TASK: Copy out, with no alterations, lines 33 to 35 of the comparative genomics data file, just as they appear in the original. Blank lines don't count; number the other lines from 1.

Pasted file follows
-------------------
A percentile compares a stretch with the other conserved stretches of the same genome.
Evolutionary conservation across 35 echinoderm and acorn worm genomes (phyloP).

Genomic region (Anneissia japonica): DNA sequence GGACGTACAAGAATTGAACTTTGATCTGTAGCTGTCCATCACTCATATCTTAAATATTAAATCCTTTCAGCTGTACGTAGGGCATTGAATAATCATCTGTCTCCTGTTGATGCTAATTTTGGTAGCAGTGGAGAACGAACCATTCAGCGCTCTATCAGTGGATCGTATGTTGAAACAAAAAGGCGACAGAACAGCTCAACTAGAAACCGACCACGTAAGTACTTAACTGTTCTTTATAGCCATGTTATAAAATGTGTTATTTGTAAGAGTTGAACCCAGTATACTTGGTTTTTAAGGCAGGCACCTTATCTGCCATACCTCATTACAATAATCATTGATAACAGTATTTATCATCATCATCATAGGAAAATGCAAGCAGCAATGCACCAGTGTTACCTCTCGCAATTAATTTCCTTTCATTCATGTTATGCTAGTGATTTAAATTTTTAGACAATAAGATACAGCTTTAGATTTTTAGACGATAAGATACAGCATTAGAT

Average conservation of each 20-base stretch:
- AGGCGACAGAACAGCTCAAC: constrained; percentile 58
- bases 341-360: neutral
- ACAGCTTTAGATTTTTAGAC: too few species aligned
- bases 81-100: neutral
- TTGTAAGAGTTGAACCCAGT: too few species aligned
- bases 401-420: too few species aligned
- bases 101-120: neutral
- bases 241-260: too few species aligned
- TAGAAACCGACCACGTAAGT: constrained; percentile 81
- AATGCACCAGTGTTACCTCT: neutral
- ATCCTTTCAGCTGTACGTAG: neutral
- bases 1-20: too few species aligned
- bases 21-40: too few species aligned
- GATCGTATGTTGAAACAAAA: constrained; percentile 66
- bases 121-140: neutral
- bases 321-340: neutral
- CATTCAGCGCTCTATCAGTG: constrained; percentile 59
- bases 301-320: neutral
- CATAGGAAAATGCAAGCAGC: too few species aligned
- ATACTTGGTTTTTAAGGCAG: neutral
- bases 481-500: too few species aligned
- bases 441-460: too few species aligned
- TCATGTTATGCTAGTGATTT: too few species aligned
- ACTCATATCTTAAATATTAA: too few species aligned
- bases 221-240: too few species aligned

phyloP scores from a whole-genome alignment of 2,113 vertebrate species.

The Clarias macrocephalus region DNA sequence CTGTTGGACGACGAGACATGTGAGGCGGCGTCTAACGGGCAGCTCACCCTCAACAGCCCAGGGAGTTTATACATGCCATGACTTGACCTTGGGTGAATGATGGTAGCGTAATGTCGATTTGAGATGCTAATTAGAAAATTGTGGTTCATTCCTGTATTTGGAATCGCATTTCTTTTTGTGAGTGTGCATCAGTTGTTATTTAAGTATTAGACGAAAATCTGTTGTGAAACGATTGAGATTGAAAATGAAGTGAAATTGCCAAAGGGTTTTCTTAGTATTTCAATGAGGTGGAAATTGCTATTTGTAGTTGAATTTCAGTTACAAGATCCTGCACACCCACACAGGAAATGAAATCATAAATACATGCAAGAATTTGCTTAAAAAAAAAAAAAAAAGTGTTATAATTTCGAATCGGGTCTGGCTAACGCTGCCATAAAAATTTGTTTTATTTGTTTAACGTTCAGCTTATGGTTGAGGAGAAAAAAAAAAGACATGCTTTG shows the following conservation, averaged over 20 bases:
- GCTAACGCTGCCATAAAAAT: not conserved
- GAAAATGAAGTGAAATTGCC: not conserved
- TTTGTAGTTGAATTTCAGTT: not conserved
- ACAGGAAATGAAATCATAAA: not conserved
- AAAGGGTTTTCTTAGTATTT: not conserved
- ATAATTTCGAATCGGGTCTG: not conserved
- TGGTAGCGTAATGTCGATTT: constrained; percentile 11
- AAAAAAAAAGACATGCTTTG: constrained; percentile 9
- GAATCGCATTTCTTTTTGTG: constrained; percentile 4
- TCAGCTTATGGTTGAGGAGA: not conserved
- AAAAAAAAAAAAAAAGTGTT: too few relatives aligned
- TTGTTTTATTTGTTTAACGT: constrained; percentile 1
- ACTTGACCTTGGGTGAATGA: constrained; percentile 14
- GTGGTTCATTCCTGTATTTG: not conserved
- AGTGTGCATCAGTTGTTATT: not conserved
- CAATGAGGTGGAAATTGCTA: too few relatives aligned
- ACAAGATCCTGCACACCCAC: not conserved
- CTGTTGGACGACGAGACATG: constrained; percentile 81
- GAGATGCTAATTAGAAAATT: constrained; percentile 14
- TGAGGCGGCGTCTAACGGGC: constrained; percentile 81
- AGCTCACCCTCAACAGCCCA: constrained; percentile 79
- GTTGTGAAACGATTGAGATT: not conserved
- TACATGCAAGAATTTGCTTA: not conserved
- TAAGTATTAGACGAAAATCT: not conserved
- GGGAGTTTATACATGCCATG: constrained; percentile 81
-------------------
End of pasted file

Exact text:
- GAAAATGAAGTGAAATTGCC: not conserved
- TTTGTAGTTGAATTTCAGTT: not conserved
- ACAGGAAATGAAATCATAAA: not conserved